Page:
This review needs a short introduction.
A couple of weeks ago, I gathered my courage, turned on all the lights in my house, and watched The Haunting of Hill House on Netflix. And I loved it.
It’s a very, very loose adaptation of the novel by the same title by Shirley Jackson, but Mark Flanagan manages to translate the Gothic novel into modern times while doing an amazing job at characters and story.
So obviously when I heard that The Haunting of Bly Manor was coming out really soon, I got very exited and decided to read the book it was based on before watching the series. For those few souls who don’t know, The Haunting of Bly Manor is an adaptation of The Turn of the Screw, a 1898 novella by author Henry James. The fact that the book was already on my very long reading list only made the choice easier.
Title: The Turn of the Screw
Author: Henry James
Genre: Horror, Gothic
“Nobody but me, until now, has ever heard. It’s quite too horrible.”
Well it would be, if something actually happened. But let’s start from the beginning.
The story begins with a frame: a group of people sitting around the fire telling ghost stories, until one of them announces he has a most horrible one to narrate. Thus he retrieves a manuscript and start reading to the audience.
The manuscript is written by the hand of a young woman. She starts narrating from the moment she accepts the job of governess to two beautiful children, Miles and Flora, living in Bly Manor. They are orphans and their uncle is taking care of them, but he doesn’t want to ever be disturbed about anything: they are the governess’s responsibility, and hers alone.
The woman shrugs off her doubts when she is introduced to the children and the few people living in the manor. She soon strikes a friendship with Mrs. Grose, the housekeeper, and she enjoys walking the grounds in the late afternoon to relax. Until she starts seeing figures: a man on the parapet, a woman on the other side of the small lake. They want the children, but she’s ready to do anything to save them.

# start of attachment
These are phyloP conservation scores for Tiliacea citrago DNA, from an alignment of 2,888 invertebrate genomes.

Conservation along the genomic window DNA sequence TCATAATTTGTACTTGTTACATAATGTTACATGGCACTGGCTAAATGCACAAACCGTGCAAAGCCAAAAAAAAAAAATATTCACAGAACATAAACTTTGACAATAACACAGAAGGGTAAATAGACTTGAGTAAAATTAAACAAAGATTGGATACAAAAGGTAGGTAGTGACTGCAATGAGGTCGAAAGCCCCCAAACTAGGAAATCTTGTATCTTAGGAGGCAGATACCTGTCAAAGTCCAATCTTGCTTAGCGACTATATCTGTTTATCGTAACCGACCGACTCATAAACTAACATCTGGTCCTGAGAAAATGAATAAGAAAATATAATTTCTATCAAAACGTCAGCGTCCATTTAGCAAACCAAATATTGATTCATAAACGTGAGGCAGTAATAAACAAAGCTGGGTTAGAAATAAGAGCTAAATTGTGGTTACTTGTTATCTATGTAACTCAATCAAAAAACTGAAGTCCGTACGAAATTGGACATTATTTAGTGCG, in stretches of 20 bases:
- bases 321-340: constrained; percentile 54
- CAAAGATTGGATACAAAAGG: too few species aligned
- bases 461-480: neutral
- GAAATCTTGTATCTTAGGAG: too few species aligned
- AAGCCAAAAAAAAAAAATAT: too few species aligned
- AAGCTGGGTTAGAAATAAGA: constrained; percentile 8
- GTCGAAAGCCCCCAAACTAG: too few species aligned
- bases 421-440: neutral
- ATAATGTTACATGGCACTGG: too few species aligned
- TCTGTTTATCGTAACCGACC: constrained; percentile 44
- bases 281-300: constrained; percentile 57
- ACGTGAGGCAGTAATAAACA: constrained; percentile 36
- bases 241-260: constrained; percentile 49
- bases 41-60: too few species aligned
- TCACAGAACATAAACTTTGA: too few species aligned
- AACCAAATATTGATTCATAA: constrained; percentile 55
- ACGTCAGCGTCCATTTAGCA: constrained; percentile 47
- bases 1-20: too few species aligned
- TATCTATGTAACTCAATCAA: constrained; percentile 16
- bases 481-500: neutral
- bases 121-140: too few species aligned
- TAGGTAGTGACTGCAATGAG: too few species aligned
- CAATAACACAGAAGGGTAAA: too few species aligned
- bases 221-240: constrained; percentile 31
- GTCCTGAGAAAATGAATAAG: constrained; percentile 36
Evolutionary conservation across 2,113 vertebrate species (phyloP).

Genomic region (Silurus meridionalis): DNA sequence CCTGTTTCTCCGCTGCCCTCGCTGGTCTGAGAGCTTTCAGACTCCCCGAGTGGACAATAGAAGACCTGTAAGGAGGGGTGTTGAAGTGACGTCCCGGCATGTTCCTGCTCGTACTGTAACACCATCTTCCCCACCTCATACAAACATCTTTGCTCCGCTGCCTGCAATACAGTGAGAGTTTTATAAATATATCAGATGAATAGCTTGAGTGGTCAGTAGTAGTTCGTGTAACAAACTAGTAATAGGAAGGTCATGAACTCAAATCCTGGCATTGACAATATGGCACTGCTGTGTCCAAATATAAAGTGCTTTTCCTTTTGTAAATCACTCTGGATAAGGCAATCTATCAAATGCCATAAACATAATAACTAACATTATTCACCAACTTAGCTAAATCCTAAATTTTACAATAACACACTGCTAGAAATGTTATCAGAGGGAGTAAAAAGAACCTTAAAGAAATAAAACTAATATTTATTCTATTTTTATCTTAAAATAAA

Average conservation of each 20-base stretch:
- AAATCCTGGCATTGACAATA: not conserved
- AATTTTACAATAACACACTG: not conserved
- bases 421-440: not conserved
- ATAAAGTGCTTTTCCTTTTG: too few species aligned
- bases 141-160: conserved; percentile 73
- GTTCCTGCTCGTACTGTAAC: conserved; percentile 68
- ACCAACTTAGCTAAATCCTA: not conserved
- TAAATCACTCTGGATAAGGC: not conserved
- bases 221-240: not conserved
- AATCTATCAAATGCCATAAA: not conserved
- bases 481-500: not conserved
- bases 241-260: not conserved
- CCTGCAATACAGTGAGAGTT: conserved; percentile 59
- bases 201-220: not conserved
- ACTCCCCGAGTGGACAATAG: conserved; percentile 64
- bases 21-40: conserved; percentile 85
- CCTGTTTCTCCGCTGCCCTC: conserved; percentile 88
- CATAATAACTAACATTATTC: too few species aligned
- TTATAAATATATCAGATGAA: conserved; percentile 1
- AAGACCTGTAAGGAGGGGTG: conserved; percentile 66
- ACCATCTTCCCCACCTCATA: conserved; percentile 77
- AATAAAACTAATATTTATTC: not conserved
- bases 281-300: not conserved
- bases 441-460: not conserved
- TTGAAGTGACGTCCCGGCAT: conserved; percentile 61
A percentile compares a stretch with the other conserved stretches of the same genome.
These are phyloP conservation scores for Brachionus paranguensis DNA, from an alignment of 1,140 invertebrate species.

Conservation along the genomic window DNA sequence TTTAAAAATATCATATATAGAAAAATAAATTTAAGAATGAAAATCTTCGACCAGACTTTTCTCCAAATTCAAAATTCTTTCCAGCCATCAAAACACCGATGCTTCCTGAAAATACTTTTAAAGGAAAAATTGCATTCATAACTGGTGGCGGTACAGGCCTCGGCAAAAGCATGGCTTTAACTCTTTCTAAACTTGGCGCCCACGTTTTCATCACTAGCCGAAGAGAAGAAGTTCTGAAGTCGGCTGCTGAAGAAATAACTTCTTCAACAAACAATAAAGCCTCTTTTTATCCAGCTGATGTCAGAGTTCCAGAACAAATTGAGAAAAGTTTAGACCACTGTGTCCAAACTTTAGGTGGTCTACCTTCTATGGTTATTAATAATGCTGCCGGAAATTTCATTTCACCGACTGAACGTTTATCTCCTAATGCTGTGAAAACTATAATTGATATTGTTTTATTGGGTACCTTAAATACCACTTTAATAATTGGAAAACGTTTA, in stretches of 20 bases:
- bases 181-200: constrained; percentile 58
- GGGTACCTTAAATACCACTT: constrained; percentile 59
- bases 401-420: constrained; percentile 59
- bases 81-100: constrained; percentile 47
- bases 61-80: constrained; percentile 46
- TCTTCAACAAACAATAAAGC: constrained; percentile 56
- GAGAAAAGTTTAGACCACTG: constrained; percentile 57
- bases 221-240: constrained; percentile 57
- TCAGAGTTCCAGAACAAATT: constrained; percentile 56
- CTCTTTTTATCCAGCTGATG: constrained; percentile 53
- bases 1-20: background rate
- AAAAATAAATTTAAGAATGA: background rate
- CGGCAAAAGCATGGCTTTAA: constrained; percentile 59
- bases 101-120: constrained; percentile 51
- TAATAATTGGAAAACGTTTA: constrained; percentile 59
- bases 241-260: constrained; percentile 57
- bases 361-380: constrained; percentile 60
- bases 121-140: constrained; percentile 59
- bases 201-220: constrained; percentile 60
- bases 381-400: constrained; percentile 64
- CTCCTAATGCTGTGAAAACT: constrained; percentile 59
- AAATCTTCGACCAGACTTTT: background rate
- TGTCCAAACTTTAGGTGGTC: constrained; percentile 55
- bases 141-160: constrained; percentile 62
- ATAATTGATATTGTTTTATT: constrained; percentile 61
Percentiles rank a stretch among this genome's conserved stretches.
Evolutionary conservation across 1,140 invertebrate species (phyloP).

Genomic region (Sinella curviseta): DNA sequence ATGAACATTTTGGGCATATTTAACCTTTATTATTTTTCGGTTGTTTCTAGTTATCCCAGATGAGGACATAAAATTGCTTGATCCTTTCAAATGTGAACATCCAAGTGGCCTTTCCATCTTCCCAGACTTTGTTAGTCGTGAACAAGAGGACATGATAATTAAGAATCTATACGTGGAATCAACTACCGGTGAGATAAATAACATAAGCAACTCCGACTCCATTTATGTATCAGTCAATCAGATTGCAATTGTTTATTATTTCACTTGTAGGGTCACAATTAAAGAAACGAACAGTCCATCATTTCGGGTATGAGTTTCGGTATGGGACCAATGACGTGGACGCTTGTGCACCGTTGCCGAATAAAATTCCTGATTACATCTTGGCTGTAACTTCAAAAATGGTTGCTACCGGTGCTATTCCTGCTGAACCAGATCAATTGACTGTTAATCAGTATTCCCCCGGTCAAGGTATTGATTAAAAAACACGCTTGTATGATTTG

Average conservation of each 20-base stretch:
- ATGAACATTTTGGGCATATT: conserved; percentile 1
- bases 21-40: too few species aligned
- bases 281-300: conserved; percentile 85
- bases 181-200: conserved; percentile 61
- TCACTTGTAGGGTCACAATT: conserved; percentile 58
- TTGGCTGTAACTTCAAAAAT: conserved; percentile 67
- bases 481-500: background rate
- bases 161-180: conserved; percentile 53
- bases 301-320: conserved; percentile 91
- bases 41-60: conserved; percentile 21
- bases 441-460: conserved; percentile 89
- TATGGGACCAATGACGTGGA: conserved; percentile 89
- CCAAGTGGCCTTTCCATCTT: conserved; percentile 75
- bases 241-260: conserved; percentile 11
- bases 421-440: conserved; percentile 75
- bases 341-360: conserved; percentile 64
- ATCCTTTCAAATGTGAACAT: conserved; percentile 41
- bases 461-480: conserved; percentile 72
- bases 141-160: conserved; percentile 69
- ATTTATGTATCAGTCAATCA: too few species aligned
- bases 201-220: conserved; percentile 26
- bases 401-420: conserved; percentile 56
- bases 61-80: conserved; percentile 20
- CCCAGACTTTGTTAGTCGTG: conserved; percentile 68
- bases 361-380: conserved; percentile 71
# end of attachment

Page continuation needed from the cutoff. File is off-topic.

A closer look
I was ready to be creeped out when I started the book, but halfway through the first page I already started to regret my decision.
The writing is choppy, with sentences full of commas and asides. Every sentence is broken up in so many little pieces that it’s hard to follow them from beginning to end. I got lost more than once even though the language itself and the events are pretty straightforward.
Also, I don’t see the need for the frame in the beginning: it’s just a boring way to introduce the story, and we never even go back to it at the end. The story itself doesn’t affect any of those people directly. So what’s the point? To provide an introduction to the governess’s story? I believe it would have served the purpose better if it just started with her narration.
The other big problem of the story is that nothing really happens. Even the ghosts are not scary at all. She sees them, they just look for a while and then disappear. Where’s the horror I was promised? Miles is creepier than the ghosts, and he’s just a kid.
The whole time we are left to wonder if the ghosts are real or if the governess is losing her mind. No one else seems able to see them, and even Mrs. Grose, while wanting to believe her because of their friendship, starts to have doubts by the end.
And this is probably the one redeeming quality of the story. You can pretty much read anything you want into it: want the governess to be crazy? Just say the ghosts are only in her mind. Want the ghosts to be real? Just say the other people are only pretending not to see them. Want to make the children even creepier? Say they ghosts possess them or, even better, that they are dead and ghosts themselves. Look close enough at the text and you can probably find enough proof to go in any of these directions, and probably more.
But aside from the liberty of interpretation the text leaves to the audience, this book has very little in the way of horror, and the only Gothic thing about it is the manor in the countryside. No memorable characters, no clear story arc, and Miles is a little bitch. There, I said it. Even the ending leaves a lot to be desired in my opinion.
So, to wrap it up: read it if you’re a fan of classic Gothic horror stories, but don’t go in expecting much horror at all. Or much story. I mean, at least it’s short, right?